Collins stuns Kerber at Australian Open

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MELBOURNE, Australia — Anyone unfamiliar with Danielle Collins – and that could be forgiven, really, considering her 0-5 mark at majors until this Australian Open – got a sense of what she’s all about during her surprisingly easy upset of former No. 1 Angelique Kerber.

Not just the 6-0, 6-2 scoreline Sunday that eliminated a three-time Grand Slam champion and put the unseeded Collins in the quarterfinals.

And not just the take-balls-early aggressive approach that produced a “Did I read that right?!” edge of 29-6 in total winners for Collins, a 25-year-old American who won a pair of NCAA singles titles at the University of Virginia.

But, instead, let’s focus on this little detail: On the second set’s second point, Kerber hit a forehand winner that she punctuated with a relatively innocuous “Come on!” that caught Collins’ attention. So after claiming the following point with a drop shot, Collins stared down Kerber, leaned forward, shook a fist and screamed those same two words – except with a lot more oomph, stretching out the second syllable as if it were spelled with about a dozen O’s.

“I’m my own person. I’m feisty. I love making it kind of a war. If somebody wants to get in my face on my unforced errors, I have no problem getting right back at them and making it a feisty match,” said Collins, who knocked off No. 14 seed Julia Goerges in the first round and No. 19 Caroline Garcia in the third before taking care of No. 2 Kerber in the fourth.

“I love that. Embrace it,” Collins continued with a laugh. “I love when things get competitive.”

Her coach, Mat Cloer, confirmed that attitude extends to practice sessions, saying he’ll hear from Collins during drills: “You missed before me.”

Referring to Sunday’s victory, Cloer said: “She was a little fiery at Angie, but I think that allowed her to say: `You know what? I’m still here and I’m going to fight this through.”‘

Next up for the 35th-ranked Collins on Tuesday will be Anastasia Pavlyuchenkova, who reached her fifth Grand Slam quarterfinal by coming back to beat 2017 U.S. Open champion Sloane Stephens 6-7 (3), 6-3, 6-3 in a match that ended at nearly 2 a.m.

The other quarterfinal on that side of the draw will be two-time Wimbledon champion Petra Kvitova against No. 15 Ash Barty, the first Australian woman to get this far at her country’s Slam since Jelena Dokic a decade ago.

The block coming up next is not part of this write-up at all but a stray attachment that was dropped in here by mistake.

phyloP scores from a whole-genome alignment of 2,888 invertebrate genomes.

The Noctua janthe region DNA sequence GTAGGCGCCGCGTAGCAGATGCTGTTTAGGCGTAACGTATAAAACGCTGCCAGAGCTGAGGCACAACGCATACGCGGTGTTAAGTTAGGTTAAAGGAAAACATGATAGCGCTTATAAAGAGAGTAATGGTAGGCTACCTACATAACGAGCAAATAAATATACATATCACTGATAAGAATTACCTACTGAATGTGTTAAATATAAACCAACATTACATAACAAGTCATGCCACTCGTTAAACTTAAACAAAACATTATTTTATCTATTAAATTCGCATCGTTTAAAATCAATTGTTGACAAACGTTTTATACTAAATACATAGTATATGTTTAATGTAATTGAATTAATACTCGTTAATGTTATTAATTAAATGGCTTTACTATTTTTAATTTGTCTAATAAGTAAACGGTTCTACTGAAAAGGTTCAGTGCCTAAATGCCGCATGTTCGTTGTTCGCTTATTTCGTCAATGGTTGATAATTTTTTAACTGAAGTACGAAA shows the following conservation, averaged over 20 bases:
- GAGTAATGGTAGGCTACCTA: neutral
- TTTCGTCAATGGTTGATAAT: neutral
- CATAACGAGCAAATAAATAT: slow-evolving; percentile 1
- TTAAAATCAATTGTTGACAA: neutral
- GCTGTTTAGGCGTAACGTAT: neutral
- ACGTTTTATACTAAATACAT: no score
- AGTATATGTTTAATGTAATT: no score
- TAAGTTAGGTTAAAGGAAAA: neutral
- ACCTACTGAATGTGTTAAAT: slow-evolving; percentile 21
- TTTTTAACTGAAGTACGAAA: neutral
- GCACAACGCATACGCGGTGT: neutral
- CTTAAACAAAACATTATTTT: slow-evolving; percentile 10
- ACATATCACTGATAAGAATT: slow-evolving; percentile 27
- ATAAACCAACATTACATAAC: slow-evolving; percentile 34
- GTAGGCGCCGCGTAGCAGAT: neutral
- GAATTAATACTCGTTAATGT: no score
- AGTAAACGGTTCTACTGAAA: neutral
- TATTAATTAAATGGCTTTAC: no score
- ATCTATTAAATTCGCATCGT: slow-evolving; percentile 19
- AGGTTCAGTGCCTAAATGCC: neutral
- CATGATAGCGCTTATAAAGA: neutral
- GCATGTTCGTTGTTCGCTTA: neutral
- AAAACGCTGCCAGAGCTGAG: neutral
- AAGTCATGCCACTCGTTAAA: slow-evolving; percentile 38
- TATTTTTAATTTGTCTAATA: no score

Barty took advantage of Maria Sharapova’s 10 double-faults to beat the five-time major champion 4-6, 6-1, 6-4, while Kvitova eliminated 17-year-old Amanda Anisimova of the U.S. 6-2, 6-1.

Nothing was quite as impressive as the way Collins made Kerber look rather ordinary.

“Not too much to say,” said Kerber, who defeated Serena Williams in the 2016 Australian Open final. “I mean, it was completely not my day.”

Collins had a lot to do with that, to be sure.

She is supremely self-confident away from a tennis court – and on one, too, especially lately.

“From the very first point, I showed her that I wasn’t going to let her into the match, that I was going to dictate the entire way through,” said Collins, who had lost her only previous match against Kerber 6-1, 6-1, but that was on grass, not the sort of hard court used at Melbourne Park. “I stuck to my game plan. It clearly worked out well for me. Pretty much smooth sailing throughout the entire thing.”

Federer shocked by Tsitsipas at Australian Open

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MELBOURNE, Australia — Even as his uninterrupted dominance of yore dissipated, even as he took the occasional break, Roger Federer always mattered more often than not in the closing days of Grand Slam tournaments.

Until lately, that is.

Until, at age 37, he was outplayed in the Australian Open’s fourth round by a much younger man, 20-year-old Stefanos Tsitsipas, during a 6-7 (11), 7-6 (3), 7-5, 7-6 (5) surprise that ended Federer’s bid for a third consecutive championship at Melbourne Park.

“I have massive regrets,” said Federer, who failed to convert any of the 12 break points he earned against Tsitsipas, the first player from Greece to reach a major quarterfinal.

This loss makes it a fourth straight Slam without Federer in the semifinals: He skipped the 2018 French Open, was beaten at Wimbledon in the quarterfinals and exited the U.S. Open in the fourth round.